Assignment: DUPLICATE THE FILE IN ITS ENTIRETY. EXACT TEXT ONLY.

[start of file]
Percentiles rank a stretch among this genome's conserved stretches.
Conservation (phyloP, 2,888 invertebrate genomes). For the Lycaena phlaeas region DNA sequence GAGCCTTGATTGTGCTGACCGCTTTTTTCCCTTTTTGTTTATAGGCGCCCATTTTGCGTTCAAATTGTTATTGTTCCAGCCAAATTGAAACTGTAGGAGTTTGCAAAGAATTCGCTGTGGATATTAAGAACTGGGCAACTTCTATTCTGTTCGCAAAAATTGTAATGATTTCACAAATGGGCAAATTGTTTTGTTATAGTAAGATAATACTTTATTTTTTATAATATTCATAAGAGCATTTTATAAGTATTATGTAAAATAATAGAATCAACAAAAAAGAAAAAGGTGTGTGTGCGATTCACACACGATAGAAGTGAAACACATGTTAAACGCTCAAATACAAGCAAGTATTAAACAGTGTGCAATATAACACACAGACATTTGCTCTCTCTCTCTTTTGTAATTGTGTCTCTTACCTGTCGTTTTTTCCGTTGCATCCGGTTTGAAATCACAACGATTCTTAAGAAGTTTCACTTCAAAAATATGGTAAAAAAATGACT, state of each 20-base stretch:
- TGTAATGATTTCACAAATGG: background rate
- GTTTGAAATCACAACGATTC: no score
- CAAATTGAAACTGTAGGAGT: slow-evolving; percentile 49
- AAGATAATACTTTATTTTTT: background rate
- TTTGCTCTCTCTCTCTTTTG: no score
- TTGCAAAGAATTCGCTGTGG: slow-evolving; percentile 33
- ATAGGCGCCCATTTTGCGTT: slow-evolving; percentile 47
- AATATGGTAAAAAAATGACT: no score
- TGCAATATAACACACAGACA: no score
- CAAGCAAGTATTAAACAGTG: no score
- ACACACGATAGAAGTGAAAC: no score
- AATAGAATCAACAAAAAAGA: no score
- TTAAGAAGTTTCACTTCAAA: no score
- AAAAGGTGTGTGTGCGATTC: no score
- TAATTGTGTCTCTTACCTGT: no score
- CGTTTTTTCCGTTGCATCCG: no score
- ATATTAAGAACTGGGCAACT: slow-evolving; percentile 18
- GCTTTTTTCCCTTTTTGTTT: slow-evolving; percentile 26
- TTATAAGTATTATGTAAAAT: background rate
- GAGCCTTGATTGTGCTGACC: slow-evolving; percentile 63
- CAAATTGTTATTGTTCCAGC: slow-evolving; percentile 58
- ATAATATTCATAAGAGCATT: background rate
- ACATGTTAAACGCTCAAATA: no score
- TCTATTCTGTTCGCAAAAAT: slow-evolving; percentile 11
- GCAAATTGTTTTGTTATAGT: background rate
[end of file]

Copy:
Percentiles rank a stretch among this genome's conserved stretches.
Conservation (phyloP, 2,888 invertebrate genomes). For the Lycaena phlaeas region DNA sequence GAGCCTTGATTGTGCTGACCGCTTTTTTCCCTTTTTGTTTATAGGCGCCCATTTTGCGTTCAAATTGTTATTGTTCCAGCCAAATTGAAACTGTAGGAGTTTGCAAAGAATTCGCTGTGGATATTAAGAACTGGGCAACTTCTATTCTGTTCGCAAAAATTGTAATGATTTCACAAATGGGCAAATTGTTTTGTTATAGTAAGATAATACTTTATTTTTTATAATATTCATAAGAGCATTTTATAAGTATTATGTAAAATAATAGAATCAACAAAAAAGAAAAAGGTGTGTGTGCGATTCACACACGATAGAAGTGAAACACATGTTAAACGCTCAAATACAAGCAAGTATTAAACAGTGTGCAATATAACACACAGACATTTGCTCTCTCTCTCTTTTGTAATTGTGTCTCTTACCTGTCGTTTTTTCCGTTGCATCCGGTTTGAAATCACAACGATTCTTAAGAAGTTTCACTTCAAAAATATGGTAAAAAAATGACT, state of each 20-base stretch:
- TGTAATGATTTCACAAATGG: background rate
- GTTTGAAATCACAACGATTC: no score
- CAAATTGAAACTGTAGGAGT: slow-evolving; percentile 49
- AAGATAATACTTTATTTTTT: background rate
- TTTGCTCTCTCTCTCTTTTG: no score
- TTGCAAAGAATTCGCTGTGG: slow-evolving; percentile 33
- ATAGGCGCCCATTTTGCGTT: slow-evolving; percentile 47
- AATATGGTAAAAAAATGACT: no score
- TGCAATATAACACACAGACA: no score
- CAAGCAAGTATTAAACAGTG: no score
- ACACACGATAGAAGTGAAAC: no score
- AATAGAATCAACAAAAAAGA: no score
- TTAAGAAGTTTCACTTCAAA: no score
- AAAAGGTGTGTGTGCGATTC: no score
- TAATTGTGTCTCTTACCTGT: no score
- CGTTTTTTCCGTTGCATCCG: no score
- ATATTAAGAACTGGGCAACT: slow-evolving; percentile 18
- GCTTTTTTCCCTTTTTGTTT: slow-evolving; percentile 26
- TTATAAGTATTATGTAAAAT: background rate
- GAGCCTTGATTGTGCTGACC: slow-evolving; percentile 63
- CAAATTGTTATTGTTCCAGC: slow-evolving; percentile 58
- ATAATATTCATAAGAGCATT: background rate
- ACATGTTAAACGCTCAAATA: no score
- TCTATTCTGTTCGCAAAAAT: slow-evolving; percentile 11
- GCAAATTGTTTTGTTATAGT: background rate